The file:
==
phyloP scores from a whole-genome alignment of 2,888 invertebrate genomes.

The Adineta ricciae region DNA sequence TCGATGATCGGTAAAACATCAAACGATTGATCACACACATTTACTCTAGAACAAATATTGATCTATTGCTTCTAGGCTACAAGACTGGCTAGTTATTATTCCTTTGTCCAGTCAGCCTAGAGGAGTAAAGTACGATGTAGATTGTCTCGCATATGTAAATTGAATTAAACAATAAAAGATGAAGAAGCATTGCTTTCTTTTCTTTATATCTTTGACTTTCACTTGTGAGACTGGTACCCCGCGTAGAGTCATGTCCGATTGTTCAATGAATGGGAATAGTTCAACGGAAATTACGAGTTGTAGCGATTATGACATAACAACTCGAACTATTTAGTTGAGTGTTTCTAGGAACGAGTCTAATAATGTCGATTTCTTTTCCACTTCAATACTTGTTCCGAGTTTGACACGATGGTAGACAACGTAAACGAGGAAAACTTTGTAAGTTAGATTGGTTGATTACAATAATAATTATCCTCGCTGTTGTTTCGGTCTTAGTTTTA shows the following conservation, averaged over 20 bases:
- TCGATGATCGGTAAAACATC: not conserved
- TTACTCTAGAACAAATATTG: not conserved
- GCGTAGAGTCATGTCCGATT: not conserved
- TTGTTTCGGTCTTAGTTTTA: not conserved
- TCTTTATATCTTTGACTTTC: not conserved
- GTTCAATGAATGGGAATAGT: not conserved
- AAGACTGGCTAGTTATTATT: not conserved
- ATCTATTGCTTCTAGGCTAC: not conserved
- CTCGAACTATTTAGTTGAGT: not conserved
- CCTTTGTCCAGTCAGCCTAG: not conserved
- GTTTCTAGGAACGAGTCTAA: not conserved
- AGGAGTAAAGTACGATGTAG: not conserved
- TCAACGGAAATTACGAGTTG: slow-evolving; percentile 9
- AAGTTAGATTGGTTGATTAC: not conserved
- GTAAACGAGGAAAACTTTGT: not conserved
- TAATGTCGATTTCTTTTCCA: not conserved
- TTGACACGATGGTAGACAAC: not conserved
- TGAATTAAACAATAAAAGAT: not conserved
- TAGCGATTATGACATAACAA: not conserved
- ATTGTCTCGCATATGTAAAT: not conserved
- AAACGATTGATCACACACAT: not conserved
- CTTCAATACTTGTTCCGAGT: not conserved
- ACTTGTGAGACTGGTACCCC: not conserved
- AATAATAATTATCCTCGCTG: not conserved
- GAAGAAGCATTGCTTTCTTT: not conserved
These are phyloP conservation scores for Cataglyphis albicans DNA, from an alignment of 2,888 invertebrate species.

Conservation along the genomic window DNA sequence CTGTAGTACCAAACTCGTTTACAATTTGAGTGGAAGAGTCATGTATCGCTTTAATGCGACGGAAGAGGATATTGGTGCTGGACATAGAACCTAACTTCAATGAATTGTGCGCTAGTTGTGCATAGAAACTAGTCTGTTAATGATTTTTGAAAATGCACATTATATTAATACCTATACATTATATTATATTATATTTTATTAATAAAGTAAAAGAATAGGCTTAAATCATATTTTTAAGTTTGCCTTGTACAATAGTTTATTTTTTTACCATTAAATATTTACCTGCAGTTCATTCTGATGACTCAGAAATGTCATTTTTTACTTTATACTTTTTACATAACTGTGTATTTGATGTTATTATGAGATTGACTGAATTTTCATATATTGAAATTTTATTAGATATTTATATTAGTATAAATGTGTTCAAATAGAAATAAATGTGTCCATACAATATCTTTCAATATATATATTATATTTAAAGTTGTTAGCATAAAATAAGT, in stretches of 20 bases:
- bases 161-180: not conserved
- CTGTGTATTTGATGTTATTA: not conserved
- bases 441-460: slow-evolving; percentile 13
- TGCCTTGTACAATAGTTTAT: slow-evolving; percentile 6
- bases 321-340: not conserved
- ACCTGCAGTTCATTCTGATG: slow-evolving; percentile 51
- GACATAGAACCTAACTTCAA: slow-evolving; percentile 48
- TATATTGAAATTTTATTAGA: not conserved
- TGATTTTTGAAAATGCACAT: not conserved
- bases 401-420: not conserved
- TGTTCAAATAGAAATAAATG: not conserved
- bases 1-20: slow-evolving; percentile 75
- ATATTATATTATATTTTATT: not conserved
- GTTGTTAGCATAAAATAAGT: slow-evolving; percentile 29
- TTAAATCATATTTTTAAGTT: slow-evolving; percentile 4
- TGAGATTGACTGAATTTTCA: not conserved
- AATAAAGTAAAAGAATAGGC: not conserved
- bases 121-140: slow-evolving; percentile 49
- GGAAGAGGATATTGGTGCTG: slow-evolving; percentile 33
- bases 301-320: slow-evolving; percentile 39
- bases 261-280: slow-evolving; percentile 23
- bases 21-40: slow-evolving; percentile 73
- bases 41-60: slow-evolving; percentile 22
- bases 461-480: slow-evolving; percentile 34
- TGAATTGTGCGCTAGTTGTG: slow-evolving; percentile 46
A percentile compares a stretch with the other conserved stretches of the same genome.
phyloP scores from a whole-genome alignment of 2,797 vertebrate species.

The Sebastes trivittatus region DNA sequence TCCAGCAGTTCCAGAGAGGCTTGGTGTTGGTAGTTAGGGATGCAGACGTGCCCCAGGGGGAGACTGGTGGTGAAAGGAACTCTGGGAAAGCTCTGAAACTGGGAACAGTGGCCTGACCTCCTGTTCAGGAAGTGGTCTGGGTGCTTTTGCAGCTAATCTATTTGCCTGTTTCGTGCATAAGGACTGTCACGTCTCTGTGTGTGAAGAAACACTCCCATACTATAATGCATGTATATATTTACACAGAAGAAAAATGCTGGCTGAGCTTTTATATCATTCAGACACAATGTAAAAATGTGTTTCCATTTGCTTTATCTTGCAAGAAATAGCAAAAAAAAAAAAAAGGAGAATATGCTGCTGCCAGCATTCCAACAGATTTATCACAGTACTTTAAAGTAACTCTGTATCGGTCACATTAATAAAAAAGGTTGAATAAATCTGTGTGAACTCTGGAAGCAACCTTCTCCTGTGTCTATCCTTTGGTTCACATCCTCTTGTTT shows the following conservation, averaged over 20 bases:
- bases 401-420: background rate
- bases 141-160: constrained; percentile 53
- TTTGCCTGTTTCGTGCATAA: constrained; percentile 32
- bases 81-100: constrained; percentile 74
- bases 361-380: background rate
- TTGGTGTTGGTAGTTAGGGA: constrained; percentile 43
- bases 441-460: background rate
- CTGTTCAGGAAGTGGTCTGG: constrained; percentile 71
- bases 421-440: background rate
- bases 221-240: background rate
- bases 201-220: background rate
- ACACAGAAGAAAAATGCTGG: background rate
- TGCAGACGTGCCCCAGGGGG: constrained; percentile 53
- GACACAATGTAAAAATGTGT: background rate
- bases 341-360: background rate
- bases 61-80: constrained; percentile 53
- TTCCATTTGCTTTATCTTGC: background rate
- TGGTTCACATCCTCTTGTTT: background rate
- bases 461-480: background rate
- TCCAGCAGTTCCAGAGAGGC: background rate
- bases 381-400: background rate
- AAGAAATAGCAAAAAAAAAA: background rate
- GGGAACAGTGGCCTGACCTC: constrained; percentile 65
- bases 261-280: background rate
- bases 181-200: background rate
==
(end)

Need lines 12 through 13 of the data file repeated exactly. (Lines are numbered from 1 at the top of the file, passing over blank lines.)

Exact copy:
- CCTTTGTCCAGTCAGCCTAG: not conserved
- GTTTCTAGGAACGAGTCTAA: not conserved